We have an Amazon Echo and I love it. It was a pretty frustrating process getting one, but that's for another post.

Today I thought that Mother's Day was tomorrow. My wife informed me that it's not tomorrow, it's next week. Dodged a bullet there. I've been experimenting with the Echo, trying to understand what she understands and what she doesn't. Did you know you can get her to stop playing music by telling her 'Shutup b#tch'? That surprised me, but at the same time, didn't. Anyway, I asked her when Mother's Day was and she told me it was the second Sunday in May. I didn't know that, so it was nice to have that detail. I really wanted the date, so I asked her "What date is the second Sunday in May". She didn't understand my query for some reason. As you can see, I didn't ask her what I really wanted to know, so my fault for her getting it wrong. What I really wanted to know was the date for Mother's Day, perhaps I should have asked her that.

I was looking at the echo app a little while later and noticed that the app was showing me what she heard and asking whether she got it right. What she heard was "What is the second Sunday in Maine?" Close, but wrong. I indicated in the app that she got it wrong and once I did that, a pop-up, well, popped-up asking if I wanted to provide more feedback, so I said yes and entered what I was trying to search for in the input field. When I clicked Submit (or whatever it was) apparently it sent an email to Amazon with my feedback.

Cool stuff, get me to help them tune her algorithm. It's Google Voice all over again.

What happened next is where it got…weird. A few minutes later, I get a call from an Amazon Echo support person wanting to talk with me about my issue. That's cool; not what I expected, but cool.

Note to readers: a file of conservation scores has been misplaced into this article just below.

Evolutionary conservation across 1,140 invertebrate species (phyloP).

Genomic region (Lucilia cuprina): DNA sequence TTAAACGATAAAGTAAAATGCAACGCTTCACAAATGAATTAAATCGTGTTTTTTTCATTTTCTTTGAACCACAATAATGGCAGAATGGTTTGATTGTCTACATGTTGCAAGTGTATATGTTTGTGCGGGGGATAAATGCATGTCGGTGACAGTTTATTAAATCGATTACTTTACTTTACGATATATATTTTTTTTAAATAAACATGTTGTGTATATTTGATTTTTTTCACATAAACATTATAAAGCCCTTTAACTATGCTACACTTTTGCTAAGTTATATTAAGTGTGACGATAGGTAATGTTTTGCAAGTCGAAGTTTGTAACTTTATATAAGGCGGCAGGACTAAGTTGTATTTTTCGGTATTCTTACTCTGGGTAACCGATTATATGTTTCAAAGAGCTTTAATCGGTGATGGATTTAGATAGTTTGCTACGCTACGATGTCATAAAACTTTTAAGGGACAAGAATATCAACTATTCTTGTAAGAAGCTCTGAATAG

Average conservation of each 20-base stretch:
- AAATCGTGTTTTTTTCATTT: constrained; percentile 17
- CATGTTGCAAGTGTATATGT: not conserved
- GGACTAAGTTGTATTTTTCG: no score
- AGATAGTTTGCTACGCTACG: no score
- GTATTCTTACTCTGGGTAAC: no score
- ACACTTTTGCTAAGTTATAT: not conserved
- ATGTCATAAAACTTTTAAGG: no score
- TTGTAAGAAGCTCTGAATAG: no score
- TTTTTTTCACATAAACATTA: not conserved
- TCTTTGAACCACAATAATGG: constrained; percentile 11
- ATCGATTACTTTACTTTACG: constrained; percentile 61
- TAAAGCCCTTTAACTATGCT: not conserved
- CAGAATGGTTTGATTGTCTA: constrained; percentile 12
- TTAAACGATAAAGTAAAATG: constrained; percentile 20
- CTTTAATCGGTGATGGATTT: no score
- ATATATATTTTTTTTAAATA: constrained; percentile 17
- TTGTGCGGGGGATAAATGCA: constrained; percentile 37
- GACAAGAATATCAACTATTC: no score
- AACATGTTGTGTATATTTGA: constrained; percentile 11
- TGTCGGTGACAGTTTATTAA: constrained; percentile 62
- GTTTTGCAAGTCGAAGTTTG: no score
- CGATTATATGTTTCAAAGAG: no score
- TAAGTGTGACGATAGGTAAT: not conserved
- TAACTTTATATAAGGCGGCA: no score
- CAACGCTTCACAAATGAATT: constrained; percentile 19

As I started to talk to the guy, he said he couldn't talk to me until I confirmed the answers to some security questions. What? You called me and you want ME to confirm the answers to some security questions? Nope, no way – refuse to do it.

It's a closed loop, from the Amazon Echo app to Amazon support all the way back to me. What value is there in me proving that I'm who I say I am? You called me, right? I don't have an issue when I call them and they need my security questions answered in order for me to prove I'm me. But when you call me, I really don't feel inclined to confirm to you I'm who I say I am.

You called the number you have for me in your system and I answered. I'm not trying to make any purchases or change anything on the account, you're merely calling me about some feedback I provided you on the accuracy of the Amazon Echo's text recognition algorithms. No need for security questions in this case.

Anyway, just on principal, I refused to answer the security questions and explained why (that it was simply a matter of principal and I generally refuse to do stupid things unless I have no other choice). After I hung up, I thought about something. Answering the security questions IS a security issue – what if my email from the Echo app was intercepted (I can't understand why Amazon would use email for this and not a secure HTTPS connection through the app) and the phone call was a Phishing attempt to get my answers to my security questions so they can use them to impersonate me? Nope, not doing it.

What do you think? Am I crazy? Stupid?

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